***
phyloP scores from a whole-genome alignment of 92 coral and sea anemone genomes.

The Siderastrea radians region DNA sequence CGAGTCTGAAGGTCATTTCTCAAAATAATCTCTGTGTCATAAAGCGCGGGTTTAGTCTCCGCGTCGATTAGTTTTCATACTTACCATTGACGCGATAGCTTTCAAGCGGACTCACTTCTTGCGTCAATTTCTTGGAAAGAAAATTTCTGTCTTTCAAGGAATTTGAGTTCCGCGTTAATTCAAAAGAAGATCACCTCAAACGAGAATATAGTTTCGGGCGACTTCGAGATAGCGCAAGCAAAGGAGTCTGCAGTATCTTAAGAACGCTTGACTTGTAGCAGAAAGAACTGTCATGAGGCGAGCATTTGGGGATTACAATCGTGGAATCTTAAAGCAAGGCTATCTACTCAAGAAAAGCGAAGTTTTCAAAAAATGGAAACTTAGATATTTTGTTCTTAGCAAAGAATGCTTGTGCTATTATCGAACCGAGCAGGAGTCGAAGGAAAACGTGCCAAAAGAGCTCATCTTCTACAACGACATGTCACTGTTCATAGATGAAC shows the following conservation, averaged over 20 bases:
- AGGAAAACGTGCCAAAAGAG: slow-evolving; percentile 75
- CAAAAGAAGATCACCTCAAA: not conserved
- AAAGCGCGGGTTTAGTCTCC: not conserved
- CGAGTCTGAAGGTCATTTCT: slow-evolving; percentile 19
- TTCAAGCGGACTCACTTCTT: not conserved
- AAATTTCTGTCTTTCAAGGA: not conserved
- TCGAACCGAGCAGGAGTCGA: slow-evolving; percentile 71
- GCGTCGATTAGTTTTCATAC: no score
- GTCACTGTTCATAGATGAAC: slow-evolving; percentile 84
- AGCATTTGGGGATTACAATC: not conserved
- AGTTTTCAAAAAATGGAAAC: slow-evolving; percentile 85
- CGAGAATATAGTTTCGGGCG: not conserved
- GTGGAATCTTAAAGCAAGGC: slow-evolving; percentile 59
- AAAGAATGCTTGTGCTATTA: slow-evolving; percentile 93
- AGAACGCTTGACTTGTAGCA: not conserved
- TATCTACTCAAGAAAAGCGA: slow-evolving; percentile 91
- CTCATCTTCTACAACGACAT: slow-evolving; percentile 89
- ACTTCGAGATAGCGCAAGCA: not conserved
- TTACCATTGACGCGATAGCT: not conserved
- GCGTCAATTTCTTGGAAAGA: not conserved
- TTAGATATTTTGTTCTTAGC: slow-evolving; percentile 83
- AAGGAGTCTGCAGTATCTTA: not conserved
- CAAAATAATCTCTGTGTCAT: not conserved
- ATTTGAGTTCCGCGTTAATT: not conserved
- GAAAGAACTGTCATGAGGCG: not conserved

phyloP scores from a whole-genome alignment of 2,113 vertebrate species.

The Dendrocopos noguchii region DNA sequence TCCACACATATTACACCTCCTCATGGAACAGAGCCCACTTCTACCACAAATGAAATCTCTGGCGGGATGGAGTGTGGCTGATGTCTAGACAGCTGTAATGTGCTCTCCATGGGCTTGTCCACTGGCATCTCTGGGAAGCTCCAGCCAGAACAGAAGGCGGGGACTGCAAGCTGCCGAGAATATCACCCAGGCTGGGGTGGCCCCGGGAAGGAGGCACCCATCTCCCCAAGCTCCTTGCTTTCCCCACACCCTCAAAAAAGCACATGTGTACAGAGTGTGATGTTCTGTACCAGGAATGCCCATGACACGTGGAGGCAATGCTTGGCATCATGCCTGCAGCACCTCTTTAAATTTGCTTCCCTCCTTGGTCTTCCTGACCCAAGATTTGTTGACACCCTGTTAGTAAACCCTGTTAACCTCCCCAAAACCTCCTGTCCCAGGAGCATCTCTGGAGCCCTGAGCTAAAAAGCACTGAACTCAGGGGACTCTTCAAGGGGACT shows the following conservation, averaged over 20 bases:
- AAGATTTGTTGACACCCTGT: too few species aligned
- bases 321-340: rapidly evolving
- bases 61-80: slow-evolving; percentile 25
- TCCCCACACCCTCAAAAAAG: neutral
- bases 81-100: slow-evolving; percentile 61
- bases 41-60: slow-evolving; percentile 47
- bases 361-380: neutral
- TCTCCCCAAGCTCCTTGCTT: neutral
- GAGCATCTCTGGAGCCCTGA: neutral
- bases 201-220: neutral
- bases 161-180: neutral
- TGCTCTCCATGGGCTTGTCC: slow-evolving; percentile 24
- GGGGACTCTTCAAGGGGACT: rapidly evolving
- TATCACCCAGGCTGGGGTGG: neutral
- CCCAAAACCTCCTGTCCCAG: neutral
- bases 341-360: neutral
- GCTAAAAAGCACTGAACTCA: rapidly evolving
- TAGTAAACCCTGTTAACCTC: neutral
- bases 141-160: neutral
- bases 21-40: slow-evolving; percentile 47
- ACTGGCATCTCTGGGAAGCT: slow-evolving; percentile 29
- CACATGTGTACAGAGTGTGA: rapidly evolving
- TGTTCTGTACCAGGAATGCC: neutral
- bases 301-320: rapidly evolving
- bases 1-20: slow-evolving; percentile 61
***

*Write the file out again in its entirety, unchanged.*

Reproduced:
phyloP scores from a whole-genome alignment of 92 coral and sea anemone genomes.

The Siderastrea radians region DNA sequence CGAGTCTGAAGGTCATTTCTCAAAATAATCTCTGTGTCATAAAGCGCGGGTTTAGTCTCCGCGTCGATTAGTTTTCATACTTACCATTGACGCGATAGCTTTCAAGCGGACTCACTTCTTGCGTCAATTTCTTGGAAAGAAAATTTCTGTCTTTCAAGGAATTTGAGTTCCGCGTTAATTCAAAAGAAGATCACCTCAAACGAGAATATAGTTTCGGGCGACTTCGAGATAGCGCAAGCAAAGGAGTCTGCAGTATCTTAAGAACGCTTGACTTGTAGCAGAAAGAACTGTCATGAGGCGAGCATTTGGGGATTACAATCGTGGAATCTTAAAGCAAGGCTATCTACTCAAGAAAAGCGAAGTTTTCAAAAAATGGAAACTTAGATATTTTGTTCTTAGCAAAGAATGCTTGTGCTATTATCGAACCGAGCAGGAGTCGAAGGAAAACGTGCCAAAAGAGCTCATCTTCTACAACGACATGTCACTGTTCATAGATGAAC shows the following conservation, averaged over 20 bases:
- AGGAAAACGTGCCAAAAGAG: slow-evolving; percentile 75
- CAAAAGAAGATCACCTCAAA: not conserved
- AAAGCGCGGGTTTAGTCTCC: not conserved
- CGAGTCTGAAGGTCATTTCT: slow-evolving; percentile 19
- TTCAAGCGGACTCACTTCTT: not conserved
- AAATTTCTGTCTTTCAAGGA: not conserved
- TCGAACCGAGCAGGAGTCGA: slow-evolving; percentile 71
- GCGTCGATTAGTTTTCATAC: no score
- GTCACTGTTCATAGATGAAC: slow-evolving; percentile 84
- AGCATTTGGGGATTACAATC: not conserved
- AGTTTTCAAAAAATGGAAAC: slow-evolving; percentile 85
- CGAGAATATAGTTTCGGGCG: not conserved
- GTGGAATCTTAAAGCAAGGC: slow-evolving; percentile 59
- AAAGAATGCTTGTGCTATTA: slow-evolving; percentile 93
- AGAACGCTTGACTTGTAGCA: not conserved
- TATCTACTCAAGAAAAGCGA: slow-evolving; percentile 91
- CTCATCTTCTACAACGACAT: slow-evolving; percentile 89
- ACTTCGAGATAGCGCAAGCA: not conserved
- TTACCATTGACGCGATAGCT: not conserved
- GCGTCAATTTCTTGGAAAGA: not conserved
- TTAGATATTTTGTTCTTAGC: slow-evolving; percentile 83
- AAGGAGTCTGCAGTATCTTA: not conserved
- CAAAATAATCTCTGTGTCAT: not conserved
- ATTTGAGTTCCGCGTTAATT: not conserved
- GAAAGAACTGTCATGAGGCG: not conserved

phyloP scores from a whole-genome alignment of 2,113 vertebrate species.

The Dendrocopos noguchii region DNA sequence TCCACACATATTACACCTCCTCATGGAACAGAGCCCACTTCTACCACAAATGAAATCTCTGGCGGGATGGAGTGTGGCTGATGTCTAGACAGCTGTAATGTGCTCTCCATGGGCTTGTCCACTGGCATCTCTGGGAAGCTCCAGCCAGAACAGAAGGCGGGGACTGCAAGCTGCCGAGAATATCACCCAGGCTGGGGTGGCCCCGGGAAGGAGGCACCCATCTCCCCAAGCTCCTTGCTTTCCCCACACCCTCAAAAAAGCACATGTGTACAGAGTGTGATGTTCTGTACCAGGAATGCCCATGACACGTGGAGGCAATGCTTGGCATCATGCCTGCAGCACCTCTTTAAATTTGCTTCCCTCCTTGGTCTTCCTGACCCAAGATTTGTTGACACCCTGTTAGTAAACCCTGTTAACCTCCCCAAAACCTCCTGTCCCAGGAGCATCTCTGGAGCCCTGAGCTAAAAAGCACTGAACTCAGGGGACTCTTCAAGGGGACT shows the following conservation, averaged over 20 bases:
- AAGATTTGTTGACACCCTGT: too few species aligned
- bases 321-340: rapidly evolving
- bases 61-80: slow-evolving; percentile 25
- TCCCCACACCCTCAAAAAAG: neutral
- bases 81-100: slow-evolving; percentile 61
- bases 41-60: slow-evolving; percentile 47
- bases 361-380: neutral
- TCTCCCCAAGCTCCTTGCTT: neutral
- GAGCATCTCTGGAGCCCTGA: neutral
- bases 201-220: neutral
- bases 161-180: neutral
- TGCTCTCCATGGGCTTGTCC: slow-evolving; percentile 24
- GGGGACTCTTCAAGGGGACT: rapidly evolving
- TATCACCCAGGCTGGGGTGG: neutral
- CCCAAAACCTCCTGTCCCAG: neutral
- bases 341-360: neutral
- GCTAAAAAGCACTGAACTCA: rapidly evolving
- TAGTAAACCCTGTTAACCTC: neutral
- bases 141-160: neutral
- bases 21-40: slow-evolving; percentile 47
- ACTGGCATCTCTGGGAAGCT: slow-evolving; percentile 29
- CACATGTGTACAGAGTGTGA: rapidly evolving
- TGTTCTGTACCAGGAATGCC: neutral
- bases 301-320: rapidly evolving
- bases 1-20: slow-evolving; percentile 61